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The parent trap

Coraline pushes familiar buttons
By PETER KEOUGH  |  February 6, 2009
2.0 2.0 Stars


VIDEO: The trailer for Coraline 3-D

Coraline 3-D | Directed by Henry Selick | Written by Henry Selick based on the novel by Neil Gaiman | with the voices of Dakota Fanning, Teri Hatcher, Keith David, John Hodgman, Robert Bailey Jr., Dawn French, Jennifer Saunders, and Ian McShane | Focus Features | 100 Minutes
Children's books respect the intelligence of their audience — why can't children's movies? The genre has gravely declined. Case in point: Coraline, which Henry Selick adapted from the weird and funny Neil Gaiman novel. Last week, Gaiman, the author also of the brilliant '90s comics series The Sandman, won the Newbery Medal, the most prestigious award in American children's literature, for his scary and wonderful novel The Graveyard Book. For his part, Selick has collaborated with Tim Burton in the creepy and satisfying The Nightmare BeforeChristmas (1993) and made a poignant and surreal adaptation of Roald Dahl's James and the Giant Peach (1996). So how and why did the pair of them come up with this regressive, sometimes subversive, but mostly annoying disappointment?

Let's start with the casting. Dakota Fanning voices the title role, and her shrill little shrieks echo in my ears even now; she and the debased dialogue transform Gaiman's droll, Alice-like heroine into a tween clichû. I might also mention the presence of another character not in the book, a nerdy boy (Robert Bailey Jr.), included so Coraline won't have to extricate herself from danger without the help of a saving knight.

She's pretty independent to start out with, however, as witness the dyed-blue hair, the Juno-esque fashion sense, and the petulant whining. She's bored with the family's new home in a dilapidated old apartment building surrounded by dead and dreary grounds. She's also fed up with her parents (Teri Hatcher and John Hodgman), who labor over the gardening catalogue they're writing (and get this: they hate gardening) and ignore her. So when the brick wall sealing the tiny door in her bedroom vanishes in a dream, of course she goes exploring.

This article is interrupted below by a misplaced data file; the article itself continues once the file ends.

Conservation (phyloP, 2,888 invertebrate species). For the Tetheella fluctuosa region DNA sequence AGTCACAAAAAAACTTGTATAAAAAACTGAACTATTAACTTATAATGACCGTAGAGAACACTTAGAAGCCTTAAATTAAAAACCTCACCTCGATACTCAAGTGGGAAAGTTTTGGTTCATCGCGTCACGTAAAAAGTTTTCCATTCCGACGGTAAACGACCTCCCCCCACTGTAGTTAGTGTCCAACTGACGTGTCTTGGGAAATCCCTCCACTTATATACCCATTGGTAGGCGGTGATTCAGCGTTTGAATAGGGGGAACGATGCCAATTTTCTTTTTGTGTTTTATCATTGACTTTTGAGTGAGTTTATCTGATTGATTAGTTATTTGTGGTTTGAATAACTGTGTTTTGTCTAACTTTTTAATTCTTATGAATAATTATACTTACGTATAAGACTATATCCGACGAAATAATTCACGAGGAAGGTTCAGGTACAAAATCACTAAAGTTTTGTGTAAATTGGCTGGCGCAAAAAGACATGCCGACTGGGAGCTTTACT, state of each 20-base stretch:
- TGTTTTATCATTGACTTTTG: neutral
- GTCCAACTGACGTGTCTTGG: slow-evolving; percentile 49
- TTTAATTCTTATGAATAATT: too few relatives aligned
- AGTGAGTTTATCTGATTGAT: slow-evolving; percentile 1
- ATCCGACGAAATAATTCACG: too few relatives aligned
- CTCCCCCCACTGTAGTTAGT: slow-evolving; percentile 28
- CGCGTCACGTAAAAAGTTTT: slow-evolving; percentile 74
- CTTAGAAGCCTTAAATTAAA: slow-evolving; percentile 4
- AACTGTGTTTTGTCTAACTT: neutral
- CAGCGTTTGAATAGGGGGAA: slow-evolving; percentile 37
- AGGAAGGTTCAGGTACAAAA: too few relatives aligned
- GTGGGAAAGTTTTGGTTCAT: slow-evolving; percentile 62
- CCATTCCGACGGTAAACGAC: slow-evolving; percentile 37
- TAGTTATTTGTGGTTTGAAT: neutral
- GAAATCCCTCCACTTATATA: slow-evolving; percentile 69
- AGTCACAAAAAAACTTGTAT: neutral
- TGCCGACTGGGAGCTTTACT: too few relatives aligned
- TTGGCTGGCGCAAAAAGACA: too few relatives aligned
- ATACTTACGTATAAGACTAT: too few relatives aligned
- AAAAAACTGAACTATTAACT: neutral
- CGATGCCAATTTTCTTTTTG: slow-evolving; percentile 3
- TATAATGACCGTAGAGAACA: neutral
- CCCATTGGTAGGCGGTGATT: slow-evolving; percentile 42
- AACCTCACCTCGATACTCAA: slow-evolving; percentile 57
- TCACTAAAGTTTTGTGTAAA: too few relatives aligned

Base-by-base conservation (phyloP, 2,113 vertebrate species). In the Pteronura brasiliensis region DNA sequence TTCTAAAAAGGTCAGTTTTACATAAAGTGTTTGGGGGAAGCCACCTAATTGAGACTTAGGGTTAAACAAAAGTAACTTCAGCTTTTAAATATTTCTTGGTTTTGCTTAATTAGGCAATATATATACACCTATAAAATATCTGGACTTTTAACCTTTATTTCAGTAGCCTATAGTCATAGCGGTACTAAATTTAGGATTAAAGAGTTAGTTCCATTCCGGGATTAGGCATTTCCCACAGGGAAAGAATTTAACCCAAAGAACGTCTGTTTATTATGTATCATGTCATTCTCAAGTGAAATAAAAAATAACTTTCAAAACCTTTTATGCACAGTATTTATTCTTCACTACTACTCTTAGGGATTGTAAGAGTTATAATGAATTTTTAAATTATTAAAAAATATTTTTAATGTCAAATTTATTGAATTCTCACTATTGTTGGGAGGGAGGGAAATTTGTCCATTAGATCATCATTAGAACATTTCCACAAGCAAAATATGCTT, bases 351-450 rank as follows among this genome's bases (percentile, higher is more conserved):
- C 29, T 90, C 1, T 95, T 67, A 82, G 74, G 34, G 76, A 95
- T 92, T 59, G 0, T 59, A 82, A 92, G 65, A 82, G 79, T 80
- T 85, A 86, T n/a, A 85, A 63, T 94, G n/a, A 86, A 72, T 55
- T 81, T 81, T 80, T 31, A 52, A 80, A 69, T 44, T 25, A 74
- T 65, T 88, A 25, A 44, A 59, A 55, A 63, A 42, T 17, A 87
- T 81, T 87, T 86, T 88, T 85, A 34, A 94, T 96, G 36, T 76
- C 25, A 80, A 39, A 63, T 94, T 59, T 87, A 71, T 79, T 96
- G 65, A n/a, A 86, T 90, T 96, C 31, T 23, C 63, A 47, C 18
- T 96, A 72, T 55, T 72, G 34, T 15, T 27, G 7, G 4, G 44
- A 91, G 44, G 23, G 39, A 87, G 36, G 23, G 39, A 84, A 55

It opens into a portal that looks like a womb, or maybe the tornado funnel from The Wizard of Oz turned sideways. Sure enough, we're not in Kansas anymore, or Oz for that matter, but an alternative universe where the food tastes better and, briefly, the story gets more interesting. Here Coraline's "Other Mother" is a grinning nurturer, dad is a piano-playing (or rather, the piano plays him) goof whose garden actually grows swarms of delightful, slightly sinister, insect-like flowers, and the eccentric neighbors put on bizarre but crowd-pleasing revues. But what's with the buttons sealing everybody's eyes?

On the surface, the original Coraline preaches a variation on the "no place like home" bromide, telling kids that, sure, your parents suck, but they love you, and anything you could dream up as a substitute would be a lot worse. But it goes deeper, into existential anxieties about identity, illusion, reality, boredom, and fun. Too deep for kids? They can probably handle it better than adults — just take a look at Lewis Carroll, Rudyard Kipling, and the Brothers Grimm.

The movie, though, dares not go below the surface. Could the problem be its use of 3-D? Did the filmmakers think that to offset this additional, illusory visual dimension they had to remove all depth from the story itself? The only potent use of the process comes with a close-up of a needle plunging into the audience's face — evidently to sew up our eyes with buttons. Perhaps Gaiman and Selick are trying to warn children against this movie and others like it: beware, they want to steal your souls.

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